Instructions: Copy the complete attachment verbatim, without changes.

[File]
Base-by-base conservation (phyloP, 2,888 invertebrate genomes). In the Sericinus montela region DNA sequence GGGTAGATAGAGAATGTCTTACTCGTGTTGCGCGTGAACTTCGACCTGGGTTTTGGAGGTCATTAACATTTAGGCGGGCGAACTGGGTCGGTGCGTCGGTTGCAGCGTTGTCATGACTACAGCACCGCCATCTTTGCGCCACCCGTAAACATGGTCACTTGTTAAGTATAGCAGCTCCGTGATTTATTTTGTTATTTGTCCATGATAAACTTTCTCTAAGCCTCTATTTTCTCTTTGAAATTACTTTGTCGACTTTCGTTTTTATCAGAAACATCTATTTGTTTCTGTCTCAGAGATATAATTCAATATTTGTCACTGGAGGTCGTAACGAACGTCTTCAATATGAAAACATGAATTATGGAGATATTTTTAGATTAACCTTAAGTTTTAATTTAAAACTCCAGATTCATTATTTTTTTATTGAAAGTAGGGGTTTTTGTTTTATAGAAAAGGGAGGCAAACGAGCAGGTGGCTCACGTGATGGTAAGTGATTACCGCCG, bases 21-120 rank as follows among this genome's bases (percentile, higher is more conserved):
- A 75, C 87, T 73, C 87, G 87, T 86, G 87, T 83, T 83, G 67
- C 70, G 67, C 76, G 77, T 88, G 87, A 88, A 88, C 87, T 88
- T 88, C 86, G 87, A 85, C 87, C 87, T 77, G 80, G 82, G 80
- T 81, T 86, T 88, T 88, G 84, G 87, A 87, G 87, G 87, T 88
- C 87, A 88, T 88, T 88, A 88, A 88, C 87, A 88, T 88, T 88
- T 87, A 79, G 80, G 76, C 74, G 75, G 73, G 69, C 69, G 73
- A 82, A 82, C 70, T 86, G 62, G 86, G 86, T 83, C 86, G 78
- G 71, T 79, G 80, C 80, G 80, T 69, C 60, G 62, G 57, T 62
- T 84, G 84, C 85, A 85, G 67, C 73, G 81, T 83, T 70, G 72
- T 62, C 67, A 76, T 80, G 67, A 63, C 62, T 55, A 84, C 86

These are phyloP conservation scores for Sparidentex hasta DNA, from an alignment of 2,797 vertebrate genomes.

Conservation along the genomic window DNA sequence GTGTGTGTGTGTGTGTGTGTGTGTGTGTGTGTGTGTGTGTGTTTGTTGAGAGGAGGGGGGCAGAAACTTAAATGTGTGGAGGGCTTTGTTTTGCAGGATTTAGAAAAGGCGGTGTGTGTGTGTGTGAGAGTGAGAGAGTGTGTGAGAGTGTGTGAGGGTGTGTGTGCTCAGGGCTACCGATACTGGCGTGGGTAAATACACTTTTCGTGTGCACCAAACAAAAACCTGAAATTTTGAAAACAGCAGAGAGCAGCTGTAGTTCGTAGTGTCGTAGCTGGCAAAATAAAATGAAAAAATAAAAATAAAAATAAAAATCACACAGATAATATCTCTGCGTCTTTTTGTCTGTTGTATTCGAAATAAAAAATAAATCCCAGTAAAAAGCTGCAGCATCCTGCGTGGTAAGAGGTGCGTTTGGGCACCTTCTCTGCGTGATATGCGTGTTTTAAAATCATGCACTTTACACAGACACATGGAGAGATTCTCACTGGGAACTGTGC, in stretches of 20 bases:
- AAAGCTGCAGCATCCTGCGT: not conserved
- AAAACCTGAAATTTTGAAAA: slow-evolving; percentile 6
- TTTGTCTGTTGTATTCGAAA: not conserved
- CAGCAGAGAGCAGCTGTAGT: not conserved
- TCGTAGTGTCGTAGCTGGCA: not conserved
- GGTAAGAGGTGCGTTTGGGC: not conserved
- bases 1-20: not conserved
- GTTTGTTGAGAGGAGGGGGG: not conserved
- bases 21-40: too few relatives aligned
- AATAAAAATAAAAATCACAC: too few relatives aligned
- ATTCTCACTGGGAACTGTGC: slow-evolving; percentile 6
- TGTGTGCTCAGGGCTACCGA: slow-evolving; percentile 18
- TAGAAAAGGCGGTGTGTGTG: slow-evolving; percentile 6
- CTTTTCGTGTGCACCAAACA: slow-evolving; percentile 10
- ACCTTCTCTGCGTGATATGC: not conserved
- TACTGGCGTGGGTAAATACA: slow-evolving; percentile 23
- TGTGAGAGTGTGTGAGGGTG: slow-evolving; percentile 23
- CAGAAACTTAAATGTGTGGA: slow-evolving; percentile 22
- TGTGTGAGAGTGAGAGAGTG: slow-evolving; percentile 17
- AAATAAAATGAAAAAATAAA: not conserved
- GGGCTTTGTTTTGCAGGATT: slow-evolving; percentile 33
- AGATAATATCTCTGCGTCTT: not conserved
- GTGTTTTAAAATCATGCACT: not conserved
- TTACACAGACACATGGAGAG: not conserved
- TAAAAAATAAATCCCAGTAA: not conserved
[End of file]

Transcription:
Base-by-base conservation (phyloP, 2,888 invertebrate genomes). In the Sericinus montela region DNA sequence GGGTAGATAGAGAATGTCTTACTCGTGTTGCGCGTGAACTTCGACCTGGGTTTTGGAGGTCATTAACATTTAGGCGGGCGAACTGGGTCGGTGCGTCGGTTGCAGCGTTGTCATGACTACAGCACCGCCATCTTTGCGCCACCCGTAAACATGGTCACTTGTTAAGTATAGCAGCTCCGTGATTTATTTTGTTATTTGTCCATGATAAACTTTCTCTAAGCCTCTATTTTCTCTTTGAAATTACTTTGTCGACTTTCGTTTTTATCAGAAACATCTATTTGTTTCTGTCTCAGAGATATAATTCAATATTTGTCACTGGAGGTCGTAACGAACGTCTTCAATATGAAAACATGAATTATGGAGATATTTTTAGATTAACCTTAAGTTTTAATTTAAAACTCCAGATTCATTATTTTTTTATTGAAAGTAGGGGTTTTTGTTTTATAGAAAAGGGAGGCAAACGAGCAGGTGGCTCACGTGATGGTAAGTGATTACCGCCG, bases 21-120 rank as follows among this genome's bases (percentile, higher is more conserved):
- A 75, C 87, T 73, C 87, G 87, T 86, G 87, T 83, T 83, G 67
- C 70, G 67, C 76, G 77, T 88, G 87, A 88, A 88, C 87, T 88
- T 88, C 86, G 87, A 85, C 87, C 87, T 77, G 80, G 82, G 80
- T 81, T 86, T 88, T 88, G 84, G 87, A 87, G 87, G 87, T 88
- C 87, A 88, T 88, T 88, A 88, A 88, C 87, A 88, T 88, T 88
- T 87, A 79, G 80, G 76, C 74, G 75, G 73, G 69, C 69, G 73
- A 82, A 82, C 70, T 86, G 62, G 86, G 86, T 83, C 86, G 78
- G 71, T 79, G 80, C 80, G 80, T 69, C 60, G 62, G 57, T 62
- T 84, G 84, C 85, A 85, G 67, C 73, G 81, T 83, T 70, G 72
- T 62, C 67, A 76, T 80, G 67, A 63, C 62, T 55, A 84, C 86

These are phyloP conservation scores for Sparidentex hasta DNA, from an alignment of 2,797 vertebrate genomes.

Conservation along the genomic window DNA sequence GTGTGTGTGTGTGTGTGTGTGTGTGTGTGTGTGTGTGTGTGTTTGTTGAGAGGAGGGGGGCAGAAACTTAAATGTGTGGAGGGCTTTGTTTTGCAGGATTTAGAAAAGGCGGTGTGTGTGTGTGTGAGAGTGAGAGAGTGTGTGAGAGTGTGTGAGGGTGTGTGTGCTCAGGGCTACCGATACTGGCGTGGGTAAATACACTTTTCGTGTGCACCAAACAAAAACCTGAAATTTTGAAAACAGCAGAGAGCAGCTGTAGTTCGTAGTGTCGTAGCTGGCAAAATAAAATGAAAAAATAAAAATAAAAATAAAAATCACACAGATAATATCTCTGCGTCTTTTTGTCTGTTGTATTCGAAATAAAAAATAAATCCCAGTAAAAAGCTGCAGCATCCTGCGTGGTAAGAGGTGCGTTTGGGCACCTTCTCTGCGTGATATGCGTGTTTTAAAATCATGCACTTTACACAGACACATGGAGAGATTCTCACTGGGAACTGTGC, in stretches of 20 bases:
- AAAGCTGCAGCATCCTGCGT: not conserved
- AAAACCTGAAATTTTGAAAA: slow-evolving; percentile 6
- TTTGTCTGTTGTATTCGAAA: not conserved
- CAGCAGAGAGCAGCTGTAGT: not conserved
- TCGTAGTGTCGTAGCTGGCA: not conserved
- GGTAAGAGGTGCGTTTGGGC: not conserved
- bases 1-20: not conserved
- GTTTGTTGAGAGGAGGGGGG: not conserved
- bases 21-40: too few relatives aligned
- AATAAAAATAAAAATCACAC: too few relatives aligned
- ATTCTCACTGGGAACTGTGC: slow-evolving; percentile 6
- TGTGTGCTCAGGGCTACCGA: slow-evolving; percentile 18
- TAGAAAAGGCGGTGTGTGTG: slow-evolving; percentile 6
- CTTTTCGTGTGCACCAAACA: slow-evolving; percentile 10
- ACCTTCTCTGCGTGATATGC: not conserved
- TACTGGCGTGGGTAAATACA: slow-evolving; percentile 23
- TGTGAGAGTGTGTGAGGGTG: slow-evolving; percentile 23
- CAGAAACTTAAATGTGTGGA: slow-evolving; percentile 22
- TGTGTGAGAGTGAGAGAGTG: slow-evolving; percentile 17
- AAATAAAATGAAAAAATAAA: not conserved
- GGGCTTTGTTTTGCAGGATT: slow-evolving; percentile 33
- AGATAATATCTCTGCGTCTT: not conserved
- GTGTTTTAAAATCATGCACT: not conserved
- TTACACAGACACATGGAGAG: not conserved
- TAAAAAATAAATCCCAGTAA: not conserved